Sacha Baron Cohen wants to walk the Oscar red carpet dressed as a Middle Eastern dictator. Should the Academy let him?
Sacha Baron Cohen apparently wants to bum rush the Academy Awards. The comedic merry prankster—who, you might recall, descended on wires crotch-first into Eminem’s face at the 2009 MTV Movie Awards to promote his comedy Brüno and has pulled similar guerilla stunts in the guise of Borat and Ali G—would reportedly like to strut down the Oscar red carpet this Sunday as his character in the upcoming movie The Dictator: a Qadaffi-esque Middle Eastern leader named General Aladeen.
The plan, if he pulls it off, would obviously give a huge publicity boost to Paramount’s The Dictator, which opens on May 11. Perhaps not surprisingly, though, the Academy doesn’t see the comic value in Baron Cohen’s fictional strongman rubbing elbows with Hollywood royalty in all their formal finery. “We would hope that every studio knows that this is a bad idea,” a spokesperson for the Academy of Motion Picture Arts and Sciences told Deadline. “The red carpet is not about stunting.” That said, the Academy has stopped short of banning Baron Cohen outright; a spokesperson told The Hollywood Reporter, “We don’t think it’s appropriate. But his tickets haven’t been pulled. We’re waiting to hear back.” [UPDATE: Deadline reports that the Academy has said that it will, in fact, rescind Baron Cohen’s tickets if he intends to proceed with the Dictator stunt. Otherwise, as an Academy member and one of the stars of the Best Picture-nominated Hugo (which is also a Paramount film), he is invited to attend the show. Baron Cohen’s rep tells EW, “We have no comment.” Stay tuned…]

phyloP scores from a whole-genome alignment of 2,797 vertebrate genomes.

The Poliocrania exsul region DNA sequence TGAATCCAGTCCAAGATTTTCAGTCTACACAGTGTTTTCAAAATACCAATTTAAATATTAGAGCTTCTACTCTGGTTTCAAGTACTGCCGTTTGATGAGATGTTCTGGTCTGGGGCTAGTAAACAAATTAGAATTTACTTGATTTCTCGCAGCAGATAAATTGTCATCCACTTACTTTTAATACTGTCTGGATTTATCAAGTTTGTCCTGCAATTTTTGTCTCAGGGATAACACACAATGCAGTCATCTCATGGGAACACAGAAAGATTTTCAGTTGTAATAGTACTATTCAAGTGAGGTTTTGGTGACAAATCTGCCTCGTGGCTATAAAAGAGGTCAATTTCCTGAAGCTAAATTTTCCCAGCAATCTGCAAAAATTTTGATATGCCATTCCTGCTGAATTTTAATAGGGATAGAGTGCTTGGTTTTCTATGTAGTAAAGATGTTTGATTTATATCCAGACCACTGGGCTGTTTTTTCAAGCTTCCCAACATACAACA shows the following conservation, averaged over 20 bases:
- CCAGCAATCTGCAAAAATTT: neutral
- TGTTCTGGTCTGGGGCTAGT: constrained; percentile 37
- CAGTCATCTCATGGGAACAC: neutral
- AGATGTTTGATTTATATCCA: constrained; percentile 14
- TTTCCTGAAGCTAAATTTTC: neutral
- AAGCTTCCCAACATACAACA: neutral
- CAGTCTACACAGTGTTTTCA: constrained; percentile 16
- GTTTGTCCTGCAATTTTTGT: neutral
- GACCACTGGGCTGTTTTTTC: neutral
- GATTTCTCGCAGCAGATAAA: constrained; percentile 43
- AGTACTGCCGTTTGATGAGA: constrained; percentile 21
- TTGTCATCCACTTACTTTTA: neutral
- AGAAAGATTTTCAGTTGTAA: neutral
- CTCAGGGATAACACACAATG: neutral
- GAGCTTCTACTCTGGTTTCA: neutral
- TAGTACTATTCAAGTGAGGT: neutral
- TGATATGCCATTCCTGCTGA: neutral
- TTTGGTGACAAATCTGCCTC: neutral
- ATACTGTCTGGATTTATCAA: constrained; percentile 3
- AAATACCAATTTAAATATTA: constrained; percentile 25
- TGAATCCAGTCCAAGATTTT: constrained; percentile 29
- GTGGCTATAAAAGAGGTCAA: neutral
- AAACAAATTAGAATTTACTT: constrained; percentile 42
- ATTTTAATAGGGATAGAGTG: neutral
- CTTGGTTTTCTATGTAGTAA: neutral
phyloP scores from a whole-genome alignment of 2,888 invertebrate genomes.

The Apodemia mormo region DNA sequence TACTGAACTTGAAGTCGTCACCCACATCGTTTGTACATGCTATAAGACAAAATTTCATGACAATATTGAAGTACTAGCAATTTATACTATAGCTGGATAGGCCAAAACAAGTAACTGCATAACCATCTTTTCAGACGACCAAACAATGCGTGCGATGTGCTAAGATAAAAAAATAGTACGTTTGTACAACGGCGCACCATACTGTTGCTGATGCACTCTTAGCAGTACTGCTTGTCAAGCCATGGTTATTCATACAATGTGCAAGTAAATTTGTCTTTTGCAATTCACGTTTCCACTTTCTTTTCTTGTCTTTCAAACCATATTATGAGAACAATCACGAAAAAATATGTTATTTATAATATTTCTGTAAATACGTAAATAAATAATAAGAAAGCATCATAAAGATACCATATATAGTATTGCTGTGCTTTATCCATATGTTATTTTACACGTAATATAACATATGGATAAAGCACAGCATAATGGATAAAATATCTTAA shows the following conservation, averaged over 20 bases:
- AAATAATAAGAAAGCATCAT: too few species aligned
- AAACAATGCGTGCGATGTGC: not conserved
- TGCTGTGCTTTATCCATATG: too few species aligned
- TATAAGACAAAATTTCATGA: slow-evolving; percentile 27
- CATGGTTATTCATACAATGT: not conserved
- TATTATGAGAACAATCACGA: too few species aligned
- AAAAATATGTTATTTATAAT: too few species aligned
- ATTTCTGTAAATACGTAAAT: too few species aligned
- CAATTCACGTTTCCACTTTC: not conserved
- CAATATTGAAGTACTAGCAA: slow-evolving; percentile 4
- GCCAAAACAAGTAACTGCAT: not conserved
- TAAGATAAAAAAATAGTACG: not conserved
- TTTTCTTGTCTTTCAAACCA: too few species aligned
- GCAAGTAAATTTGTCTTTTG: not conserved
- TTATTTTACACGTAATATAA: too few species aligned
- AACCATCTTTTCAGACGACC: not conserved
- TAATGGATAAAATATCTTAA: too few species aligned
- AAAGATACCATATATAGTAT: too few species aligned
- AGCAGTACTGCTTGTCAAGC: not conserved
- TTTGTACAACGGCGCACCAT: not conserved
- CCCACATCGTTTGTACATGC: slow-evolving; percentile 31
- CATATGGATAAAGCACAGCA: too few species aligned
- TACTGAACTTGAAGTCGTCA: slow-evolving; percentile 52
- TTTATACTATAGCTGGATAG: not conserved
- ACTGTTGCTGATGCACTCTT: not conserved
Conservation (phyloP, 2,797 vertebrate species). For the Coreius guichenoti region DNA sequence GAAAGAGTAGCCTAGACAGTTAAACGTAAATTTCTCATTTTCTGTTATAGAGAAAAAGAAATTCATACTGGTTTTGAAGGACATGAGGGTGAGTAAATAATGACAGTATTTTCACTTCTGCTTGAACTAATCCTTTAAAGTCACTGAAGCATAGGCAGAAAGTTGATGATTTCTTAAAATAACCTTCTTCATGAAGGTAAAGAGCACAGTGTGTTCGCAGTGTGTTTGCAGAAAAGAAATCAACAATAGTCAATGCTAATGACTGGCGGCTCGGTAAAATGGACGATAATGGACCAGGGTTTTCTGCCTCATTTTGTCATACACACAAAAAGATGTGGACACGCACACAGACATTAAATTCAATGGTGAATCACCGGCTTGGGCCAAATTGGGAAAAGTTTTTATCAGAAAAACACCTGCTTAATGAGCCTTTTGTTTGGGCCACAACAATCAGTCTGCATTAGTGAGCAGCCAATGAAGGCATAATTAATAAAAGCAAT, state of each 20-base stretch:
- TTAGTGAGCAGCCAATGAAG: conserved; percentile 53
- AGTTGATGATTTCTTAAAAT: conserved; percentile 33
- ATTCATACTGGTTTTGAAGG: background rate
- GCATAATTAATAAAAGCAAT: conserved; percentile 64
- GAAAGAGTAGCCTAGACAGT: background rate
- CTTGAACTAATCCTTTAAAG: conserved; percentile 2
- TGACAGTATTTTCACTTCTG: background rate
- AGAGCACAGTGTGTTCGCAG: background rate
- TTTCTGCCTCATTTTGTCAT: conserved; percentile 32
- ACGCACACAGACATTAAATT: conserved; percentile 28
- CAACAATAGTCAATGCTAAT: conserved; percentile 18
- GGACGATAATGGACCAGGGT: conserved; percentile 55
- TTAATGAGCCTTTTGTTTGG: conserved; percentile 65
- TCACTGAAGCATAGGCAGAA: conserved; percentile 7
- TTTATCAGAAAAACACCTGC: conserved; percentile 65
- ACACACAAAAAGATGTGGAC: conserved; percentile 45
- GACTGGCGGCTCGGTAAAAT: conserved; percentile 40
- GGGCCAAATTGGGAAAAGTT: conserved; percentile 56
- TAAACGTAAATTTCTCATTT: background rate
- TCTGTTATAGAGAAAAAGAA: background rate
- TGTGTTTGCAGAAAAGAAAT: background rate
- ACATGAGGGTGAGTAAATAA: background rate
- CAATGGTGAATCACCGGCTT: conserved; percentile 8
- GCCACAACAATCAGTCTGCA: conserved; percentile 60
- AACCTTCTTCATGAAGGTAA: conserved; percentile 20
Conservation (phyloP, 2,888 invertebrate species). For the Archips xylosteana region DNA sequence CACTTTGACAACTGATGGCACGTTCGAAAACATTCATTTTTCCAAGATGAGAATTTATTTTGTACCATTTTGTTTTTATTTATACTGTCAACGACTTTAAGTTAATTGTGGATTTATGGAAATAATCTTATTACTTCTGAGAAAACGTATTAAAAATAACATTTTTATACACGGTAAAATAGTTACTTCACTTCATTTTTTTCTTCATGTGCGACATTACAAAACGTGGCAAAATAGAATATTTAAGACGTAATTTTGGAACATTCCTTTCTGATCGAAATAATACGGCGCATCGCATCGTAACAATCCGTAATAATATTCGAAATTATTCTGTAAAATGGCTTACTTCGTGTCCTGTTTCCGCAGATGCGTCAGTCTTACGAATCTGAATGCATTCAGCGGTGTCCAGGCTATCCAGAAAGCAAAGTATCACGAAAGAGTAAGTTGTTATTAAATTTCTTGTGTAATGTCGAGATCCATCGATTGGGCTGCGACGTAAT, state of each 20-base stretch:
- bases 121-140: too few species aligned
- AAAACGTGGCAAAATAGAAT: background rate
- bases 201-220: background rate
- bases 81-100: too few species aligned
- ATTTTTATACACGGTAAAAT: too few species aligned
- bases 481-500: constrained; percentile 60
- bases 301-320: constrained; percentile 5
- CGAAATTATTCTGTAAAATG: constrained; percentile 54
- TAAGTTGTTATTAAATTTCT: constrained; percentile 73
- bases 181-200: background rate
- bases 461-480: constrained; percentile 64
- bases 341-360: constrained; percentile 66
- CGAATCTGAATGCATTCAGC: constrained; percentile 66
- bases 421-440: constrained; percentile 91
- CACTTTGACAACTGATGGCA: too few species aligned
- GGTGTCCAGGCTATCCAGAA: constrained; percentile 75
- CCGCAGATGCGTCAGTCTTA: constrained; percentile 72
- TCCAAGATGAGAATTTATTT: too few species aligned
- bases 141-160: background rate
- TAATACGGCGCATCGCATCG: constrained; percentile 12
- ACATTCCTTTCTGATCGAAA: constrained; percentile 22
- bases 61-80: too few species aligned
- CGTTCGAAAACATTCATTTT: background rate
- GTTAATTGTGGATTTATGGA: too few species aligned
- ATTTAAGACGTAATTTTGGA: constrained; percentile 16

The Academy is in an awkward position here. On the one hand, this isn’t some raucous, anything-goes awards show like the MTV Movie Awards we’re talking about—this is the Oscars, the venerable, tradition-bound granddaddy of all awards shows that’s supposed to honor cinema’s highest values and achievements. The Academy has a longstanding policy of not allowing the promotion of specific movies during the telecast (though, to be fair, there have been occasional exceptions, like when Ben Stiller presented with Starsky & Hutch co-star Owen Wilson wearing his Starsky duds in advance of their big-screen reboot of the ’70s cop show). Banning obvious shilling for particular movies seems reasonable enough: Would anyone really like to see the Academy Awards reduced to a cheesy plug-fest? On the other hand, the venerable, tradition-bound granddaddy of all awards shows could use a little shaking up, couldn’t it? If the Academy tried to put the kibosh on Baron Cohen (who has already reaped some nice publicity simply from this idea being floated), it would risk looking like a bunch of humorless fuddy-duddies—not the ideal image for an institution that needs to attract younger viewers in order to maintain the Oscars’ relevance going forward.
There are potential risks for Baron Cohen, too, of course: The stunt could fall flat (the Oscar red carpet, packed wall-to-wall with stressed-out stars and their equally stressed-out handlers, is not exactly the most comedy-friendly environment). Or, even if it succeeds, it could do so at the cost of making Baron Cohen—who you have to assume wouldn’t mind getting some Oscar love of his own some day—about as welcome a figure at the Academy asBrüno was when he showed up at that Arkansas steel-cage wrestling match.
What do you think? Should the Academy relax and embrace the spectacle of Baron Cohen sauntering down the red carpet in his medal-bedecked military uniform and long fake beard? Or are they right to try to dissuade him from potentially making a mockery of the industry’s biggest night?